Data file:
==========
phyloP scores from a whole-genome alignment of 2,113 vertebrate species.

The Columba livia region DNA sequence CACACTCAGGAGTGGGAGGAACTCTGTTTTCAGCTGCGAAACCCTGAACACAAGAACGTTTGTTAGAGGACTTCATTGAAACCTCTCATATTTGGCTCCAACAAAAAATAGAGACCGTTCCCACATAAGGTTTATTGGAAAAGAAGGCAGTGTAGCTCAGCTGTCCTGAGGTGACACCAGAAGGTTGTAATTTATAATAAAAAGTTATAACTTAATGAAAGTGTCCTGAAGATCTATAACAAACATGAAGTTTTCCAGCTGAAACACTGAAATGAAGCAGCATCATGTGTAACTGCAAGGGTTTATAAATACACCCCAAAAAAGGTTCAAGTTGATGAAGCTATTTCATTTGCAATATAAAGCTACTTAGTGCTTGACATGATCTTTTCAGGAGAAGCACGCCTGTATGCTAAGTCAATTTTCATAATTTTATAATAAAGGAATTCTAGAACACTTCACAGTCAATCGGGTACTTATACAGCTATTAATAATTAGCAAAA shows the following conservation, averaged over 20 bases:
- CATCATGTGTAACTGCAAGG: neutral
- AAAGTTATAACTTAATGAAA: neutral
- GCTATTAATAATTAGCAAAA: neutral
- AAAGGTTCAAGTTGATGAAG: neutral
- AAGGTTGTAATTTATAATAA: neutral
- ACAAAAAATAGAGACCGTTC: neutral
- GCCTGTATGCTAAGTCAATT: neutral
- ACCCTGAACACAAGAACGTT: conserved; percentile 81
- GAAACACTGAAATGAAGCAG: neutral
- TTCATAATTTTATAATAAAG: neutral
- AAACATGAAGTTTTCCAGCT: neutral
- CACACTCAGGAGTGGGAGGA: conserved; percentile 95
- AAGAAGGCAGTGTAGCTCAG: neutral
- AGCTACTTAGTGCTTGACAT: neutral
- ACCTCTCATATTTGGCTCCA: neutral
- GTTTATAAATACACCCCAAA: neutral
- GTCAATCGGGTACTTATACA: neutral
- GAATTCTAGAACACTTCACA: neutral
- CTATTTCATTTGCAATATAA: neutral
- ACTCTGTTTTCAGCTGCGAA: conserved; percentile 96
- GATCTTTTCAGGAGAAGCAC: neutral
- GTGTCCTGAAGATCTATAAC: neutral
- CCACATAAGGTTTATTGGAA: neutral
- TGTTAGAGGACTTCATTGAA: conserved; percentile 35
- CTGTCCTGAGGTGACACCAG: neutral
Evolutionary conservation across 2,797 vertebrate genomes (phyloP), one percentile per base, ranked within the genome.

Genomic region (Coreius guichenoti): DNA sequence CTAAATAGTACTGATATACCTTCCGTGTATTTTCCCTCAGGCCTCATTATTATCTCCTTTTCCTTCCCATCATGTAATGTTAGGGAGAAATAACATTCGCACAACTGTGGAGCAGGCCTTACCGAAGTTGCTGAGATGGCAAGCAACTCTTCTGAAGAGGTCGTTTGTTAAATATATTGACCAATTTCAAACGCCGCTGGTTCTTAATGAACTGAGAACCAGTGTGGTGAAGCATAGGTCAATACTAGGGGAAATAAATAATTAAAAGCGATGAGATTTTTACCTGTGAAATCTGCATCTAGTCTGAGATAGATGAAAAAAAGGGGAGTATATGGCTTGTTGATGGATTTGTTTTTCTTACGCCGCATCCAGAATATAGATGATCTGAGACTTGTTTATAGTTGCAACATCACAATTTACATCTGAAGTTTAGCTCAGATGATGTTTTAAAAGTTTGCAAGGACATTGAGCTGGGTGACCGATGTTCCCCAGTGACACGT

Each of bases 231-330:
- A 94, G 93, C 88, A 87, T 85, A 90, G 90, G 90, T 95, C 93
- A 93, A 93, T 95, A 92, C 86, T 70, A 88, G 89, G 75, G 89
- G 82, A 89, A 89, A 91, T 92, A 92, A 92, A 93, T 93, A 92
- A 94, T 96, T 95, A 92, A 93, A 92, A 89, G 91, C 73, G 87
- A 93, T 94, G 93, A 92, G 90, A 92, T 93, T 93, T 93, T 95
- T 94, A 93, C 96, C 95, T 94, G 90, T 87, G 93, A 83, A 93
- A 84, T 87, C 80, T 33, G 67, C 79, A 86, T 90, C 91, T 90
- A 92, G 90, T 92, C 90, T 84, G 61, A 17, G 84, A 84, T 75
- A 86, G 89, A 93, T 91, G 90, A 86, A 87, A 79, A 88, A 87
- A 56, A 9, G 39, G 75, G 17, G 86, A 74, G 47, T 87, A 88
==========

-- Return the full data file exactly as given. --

phyloP scores from a whole-genome alignment of 2,113 vertebrate species.

The Columba livia region DNA sequence CACACTCAGGAGTGGGAGGAACTCTGTTTTCAGCTGCGAAACCCTGAACACAAGAACGTTTGTTAGAGGACTTCATTGAAACCTCTCATATTTGGCTCCAACAAAAAATAGAGACCGTTCCCACATAAGGTTTATTGGAAAAGAAGGCAGTGTAGCTCAGCTGTCCTGAGGTGACACCAGAAGGTTGTAATTTATAATAAAAAGTTATAACTTAATGAAAGTGTCCTGAAGATCTATAACAAACATGAAGTTTTCCAGCTGAAACACTGAAATGAAGCAGCATCATGTGTAACTGCAAGGGTTTATAAATACACCCCAAAAAAGGTTCAAGTTGATGAAGCTATTTCATTTGCAATATAAAGCTACTTAGTGCTTGACATGATCTTTTCAGGAGAAGCACGCCTGTATGCTAAGTCAATTTTCATAATTTTATAATAAAGGAATTCTAGAACACTTCACAGTCAATCGGGTACTTATACAGCTATTAATAATTAGCAAAA shows the following conservation, averaged over 20 bases:
- CATCATGTGTAACTGCAAGG: neutral
- AAAGTTATAACTTAATGAAA: neutral
- GCTATTAATAATTAGCAAAA: neutral
- AAAGGTTCAAGTTGATGAAG: neutral
- AAGGTTGTAATTTATAATAA: neutral
- ACAAAAAATAGAGACCGTTC: neutral
- GCCTGTATGCTAAGTCAATT: neutral
- ACCCTGAACACAAGAACGTT: conserved; percentile 81
- GAAACACTGAAATGAAGCAG: neutral
- TTCATAATTTTATAATAAAG: neutral
- AAACATGAAGTTTTCCAGCT: neutral
- CACACTCAGGAGTGGGAGGA: conserved; percentile 95
- AAGAAGGCAGTGTAGCTCAG: neutral
- AGCTACTTAGTGCTTGACAT: neutral
- ACCTCTCATATTTGGCTCCA: neutral
- GTTTATAAATACACCCCAAA: neutral
- GTCAATCGGGTACTTATACA: neutral
- GAATTCTAGAACACTTCACA: neutral
- CTATTTCATTTGCAATATAA: neutral
- ACTCTGTTTTCAGCTGCGAA: conserved; percentile 96
- GATCTTTTCAGGAGAAGCAC: neutral
- GTGTCCTGAAGATCTATAAC: neutral
- CCACATAAGGTTTATTGGAA: neutral
- TGTTAGAGGACTTCATTGAA: conserved; percentile 35
- CTGTCCTGAGGTGACACCAG: neutral
Evolutionary conservation across 2,797 vertebrate genomes (phyloP), one percentile per base, ranked within the genome.

Genomic region (Coreius guichenoti): DNA sequence CTAAATAGTACTGATATACCTTCCGTGTATTTTCCCTCAGGCCTCATTATTATCTCCTTTTCCTTCCCATCATGTAATGTTAGGGAGAAATAACATTCGCACAACTGTGGAGCAGGCCTTACCGAAGTTGCTGAGATGGCAAGCAACTCTTCTGAAGAGGTCGTTTGTTAAATATATTGACCAATTTCAAACGCCGCTGGTTCTTAATGAACTGAGAACCAGTGTGGTGAAGCATAGGTCAATACTAGGGGAAATAAATAATTAAAAGCGATGAGATTTTTACCTGTGAAATCTGCATCTAGTCTGAGATAGATGAAAAAAAGGGGAGTATATGGCTTGTTGATGGATTTGTTTTTCTTACGCCGCATCCAGAATATAGATGATCTGAGACTTGTTTATAGTTGCAACATCACAATTTACATCTGAAGTTTAGCTCAGATGATGTTTTAAAAGTTTGCAAGGACATTGAGCTGGGTGACCGATGTTCCCCAGTGACACGT

Each of bases 231-330:
- A 94, G 93, C 88, A 87, T 85, A 90, G 90, G 90, T 95, C 93
- A 93, A 93, T 95, A 92, C 86, T 70, A 88, G 89, G 75, G 89
- G 82, A 89, A 89, A 91, T 92, A 92, A 92, A 93, T 93, A 92
- A 94, T 96, T 95, A 92, A 93, A 92, A 89, G 91, C 73, G 87
- A 93, T 94, G 93, A 92, G 90, A 92, T 93, T 93, T 93, T 95
- T 94, A 93, C 96, C 95, T 94, G 90, T 87, G 93, A 83, A 93
- A 84, T 87, C 80, T 33, G 67, C 79, A 86, T 90, C 91, T 90
- A 92, G 90, T 92, C 90, T 84, G 61, A 17, G 84, A 84, T 75
- A 86, G 89, A 93, T 91, G 90, A 86, A 87, A 79, A 88, A 87
- A 56, A 9, G 39, G 75, G 17, G 86, A 74, G 47, T 87, A 88